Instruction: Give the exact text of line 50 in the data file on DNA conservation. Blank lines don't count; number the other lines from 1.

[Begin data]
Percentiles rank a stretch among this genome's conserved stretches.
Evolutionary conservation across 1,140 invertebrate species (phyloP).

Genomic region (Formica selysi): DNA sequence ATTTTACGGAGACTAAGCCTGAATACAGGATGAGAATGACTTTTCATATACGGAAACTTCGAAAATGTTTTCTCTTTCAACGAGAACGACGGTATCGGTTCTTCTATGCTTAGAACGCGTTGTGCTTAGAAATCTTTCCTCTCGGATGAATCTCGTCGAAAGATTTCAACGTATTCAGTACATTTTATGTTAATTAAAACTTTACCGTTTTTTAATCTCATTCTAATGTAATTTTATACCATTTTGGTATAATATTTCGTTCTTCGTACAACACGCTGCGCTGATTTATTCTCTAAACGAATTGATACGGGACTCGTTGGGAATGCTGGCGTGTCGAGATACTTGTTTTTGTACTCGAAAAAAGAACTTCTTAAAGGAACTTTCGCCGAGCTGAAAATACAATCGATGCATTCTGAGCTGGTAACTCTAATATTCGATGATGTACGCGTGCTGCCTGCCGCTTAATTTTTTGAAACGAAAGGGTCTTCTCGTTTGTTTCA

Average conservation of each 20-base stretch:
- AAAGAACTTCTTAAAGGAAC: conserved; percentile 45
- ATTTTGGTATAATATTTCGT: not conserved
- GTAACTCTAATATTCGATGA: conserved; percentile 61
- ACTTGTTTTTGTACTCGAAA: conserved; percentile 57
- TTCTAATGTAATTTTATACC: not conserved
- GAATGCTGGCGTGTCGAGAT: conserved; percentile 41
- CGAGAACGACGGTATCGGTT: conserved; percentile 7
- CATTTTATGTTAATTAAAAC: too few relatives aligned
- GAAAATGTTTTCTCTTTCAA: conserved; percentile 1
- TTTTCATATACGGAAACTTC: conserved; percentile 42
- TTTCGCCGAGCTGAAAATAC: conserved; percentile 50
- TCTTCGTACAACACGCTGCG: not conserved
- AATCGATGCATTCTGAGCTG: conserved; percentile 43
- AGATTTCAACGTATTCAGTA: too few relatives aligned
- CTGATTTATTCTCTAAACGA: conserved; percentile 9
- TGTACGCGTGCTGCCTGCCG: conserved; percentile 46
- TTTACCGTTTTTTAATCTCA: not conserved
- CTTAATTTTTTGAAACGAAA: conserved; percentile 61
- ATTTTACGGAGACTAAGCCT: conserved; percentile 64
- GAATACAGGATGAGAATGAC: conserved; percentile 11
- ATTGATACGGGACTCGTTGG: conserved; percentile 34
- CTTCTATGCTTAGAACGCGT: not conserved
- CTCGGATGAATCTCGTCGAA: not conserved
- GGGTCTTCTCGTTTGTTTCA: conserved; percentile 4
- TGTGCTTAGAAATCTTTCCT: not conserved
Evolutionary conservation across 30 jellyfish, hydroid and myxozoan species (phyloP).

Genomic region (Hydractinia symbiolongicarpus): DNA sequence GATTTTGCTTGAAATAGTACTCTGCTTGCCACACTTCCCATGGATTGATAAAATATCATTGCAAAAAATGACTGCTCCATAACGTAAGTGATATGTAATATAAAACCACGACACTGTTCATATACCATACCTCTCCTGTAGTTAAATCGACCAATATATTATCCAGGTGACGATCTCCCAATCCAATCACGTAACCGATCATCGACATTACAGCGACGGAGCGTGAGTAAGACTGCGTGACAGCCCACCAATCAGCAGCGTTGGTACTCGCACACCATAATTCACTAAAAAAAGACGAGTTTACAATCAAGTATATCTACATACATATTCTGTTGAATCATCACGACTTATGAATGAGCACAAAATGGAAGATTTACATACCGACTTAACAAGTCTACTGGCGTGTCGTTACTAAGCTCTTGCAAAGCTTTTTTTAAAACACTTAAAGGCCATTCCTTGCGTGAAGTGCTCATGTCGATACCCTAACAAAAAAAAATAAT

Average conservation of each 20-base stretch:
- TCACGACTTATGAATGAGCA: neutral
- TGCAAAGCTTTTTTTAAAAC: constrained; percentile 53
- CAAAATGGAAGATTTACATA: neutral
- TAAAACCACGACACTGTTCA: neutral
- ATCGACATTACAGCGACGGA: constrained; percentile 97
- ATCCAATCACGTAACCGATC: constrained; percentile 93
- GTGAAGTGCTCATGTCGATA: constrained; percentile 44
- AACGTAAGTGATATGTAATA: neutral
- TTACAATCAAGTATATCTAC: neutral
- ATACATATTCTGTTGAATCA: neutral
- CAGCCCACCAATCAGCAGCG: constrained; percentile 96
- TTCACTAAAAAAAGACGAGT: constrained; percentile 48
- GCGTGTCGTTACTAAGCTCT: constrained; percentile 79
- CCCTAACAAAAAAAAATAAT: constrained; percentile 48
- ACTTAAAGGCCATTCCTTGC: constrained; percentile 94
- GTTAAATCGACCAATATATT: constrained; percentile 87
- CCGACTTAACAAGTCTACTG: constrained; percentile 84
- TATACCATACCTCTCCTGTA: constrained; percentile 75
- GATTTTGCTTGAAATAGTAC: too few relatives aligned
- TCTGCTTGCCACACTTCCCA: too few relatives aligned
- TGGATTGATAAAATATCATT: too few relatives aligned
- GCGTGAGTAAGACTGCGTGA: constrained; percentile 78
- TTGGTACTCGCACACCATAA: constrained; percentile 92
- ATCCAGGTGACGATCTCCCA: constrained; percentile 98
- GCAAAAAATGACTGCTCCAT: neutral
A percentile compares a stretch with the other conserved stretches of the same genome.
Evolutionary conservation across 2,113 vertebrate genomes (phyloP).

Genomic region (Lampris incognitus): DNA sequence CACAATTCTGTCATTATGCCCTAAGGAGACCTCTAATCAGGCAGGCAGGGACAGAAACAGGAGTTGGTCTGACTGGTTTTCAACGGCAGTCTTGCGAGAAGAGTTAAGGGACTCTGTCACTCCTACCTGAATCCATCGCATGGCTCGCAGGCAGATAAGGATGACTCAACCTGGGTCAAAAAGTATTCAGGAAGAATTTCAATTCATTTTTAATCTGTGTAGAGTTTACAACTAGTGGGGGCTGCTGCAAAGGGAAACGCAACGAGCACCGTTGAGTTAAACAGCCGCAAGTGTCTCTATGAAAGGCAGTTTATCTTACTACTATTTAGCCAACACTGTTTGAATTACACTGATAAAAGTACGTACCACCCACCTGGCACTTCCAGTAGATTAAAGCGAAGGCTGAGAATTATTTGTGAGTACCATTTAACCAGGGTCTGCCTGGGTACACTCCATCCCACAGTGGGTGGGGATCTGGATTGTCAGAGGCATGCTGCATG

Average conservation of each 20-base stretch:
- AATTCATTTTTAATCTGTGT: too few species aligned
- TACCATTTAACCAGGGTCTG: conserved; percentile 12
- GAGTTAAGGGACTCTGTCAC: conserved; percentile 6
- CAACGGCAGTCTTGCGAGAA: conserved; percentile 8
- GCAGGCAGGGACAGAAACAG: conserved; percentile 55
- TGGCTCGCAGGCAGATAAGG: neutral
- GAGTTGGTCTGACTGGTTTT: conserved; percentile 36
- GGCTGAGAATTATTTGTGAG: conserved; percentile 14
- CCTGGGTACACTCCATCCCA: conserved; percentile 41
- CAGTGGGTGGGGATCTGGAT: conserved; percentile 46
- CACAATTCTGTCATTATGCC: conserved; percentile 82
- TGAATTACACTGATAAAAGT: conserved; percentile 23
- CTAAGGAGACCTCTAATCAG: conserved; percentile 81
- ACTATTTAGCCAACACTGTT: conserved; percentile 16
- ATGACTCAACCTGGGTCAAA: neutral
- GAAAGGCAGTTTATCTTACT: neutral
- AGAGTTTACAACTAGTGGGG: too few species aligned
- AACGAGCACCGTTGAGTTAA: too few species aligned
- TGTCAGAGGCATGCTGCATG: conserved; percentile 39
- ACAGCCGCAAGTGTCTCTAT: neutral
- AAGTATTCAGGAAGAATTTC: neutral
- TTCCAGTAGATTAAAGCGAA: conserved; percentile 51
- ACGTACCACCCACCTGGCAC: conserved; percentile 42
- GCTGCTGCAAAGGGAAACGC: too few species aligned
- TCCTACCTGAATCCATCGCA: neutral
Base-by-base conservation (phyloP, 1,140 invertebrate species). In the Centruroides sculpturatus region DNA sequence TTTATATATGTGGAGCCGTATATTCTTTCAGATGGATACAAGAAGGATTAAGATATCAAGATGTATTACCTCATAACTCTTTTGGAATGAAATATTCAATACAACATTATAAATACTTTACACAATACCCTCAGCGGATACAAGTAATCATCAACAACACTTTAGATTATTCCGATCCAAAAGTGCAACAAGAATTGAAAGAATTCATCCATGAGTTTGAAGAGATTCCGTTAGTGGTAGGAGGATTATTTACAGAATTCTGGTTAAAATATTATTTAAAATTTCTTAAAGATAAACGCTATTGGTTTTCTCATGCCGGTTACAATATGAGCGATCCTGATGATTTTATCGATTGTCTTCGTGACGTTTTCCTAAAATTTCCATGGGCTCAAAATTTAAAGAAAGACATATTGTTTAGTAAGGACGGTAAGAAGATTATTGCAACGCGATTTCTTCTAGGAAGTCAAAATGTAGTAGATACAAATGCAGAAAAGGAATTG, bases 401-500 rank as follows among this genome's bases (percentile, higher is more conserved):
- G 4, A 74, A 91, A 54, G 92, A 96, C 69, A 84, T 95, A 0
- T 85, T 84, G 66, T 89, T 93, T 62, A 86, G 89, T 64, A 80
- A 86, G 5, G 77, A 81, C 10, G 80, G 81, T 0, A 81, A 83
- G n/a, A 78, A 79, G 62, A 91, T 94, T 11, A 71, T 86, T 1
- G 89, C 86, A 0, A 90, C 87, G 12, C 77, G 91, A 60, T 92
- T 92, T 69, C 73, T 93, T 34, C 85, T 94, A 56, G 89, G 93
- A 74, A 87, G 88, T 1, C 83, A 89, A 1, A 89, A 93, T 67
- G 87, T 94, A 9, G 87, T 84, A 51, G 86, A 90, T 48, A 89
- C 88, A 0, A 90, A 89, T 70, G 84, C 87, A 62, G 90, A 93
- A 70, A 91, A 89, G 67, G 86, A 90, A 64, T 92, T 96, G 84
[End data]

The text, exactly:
- TATACCATACCTCTCCTGTA: constrained; percentile 75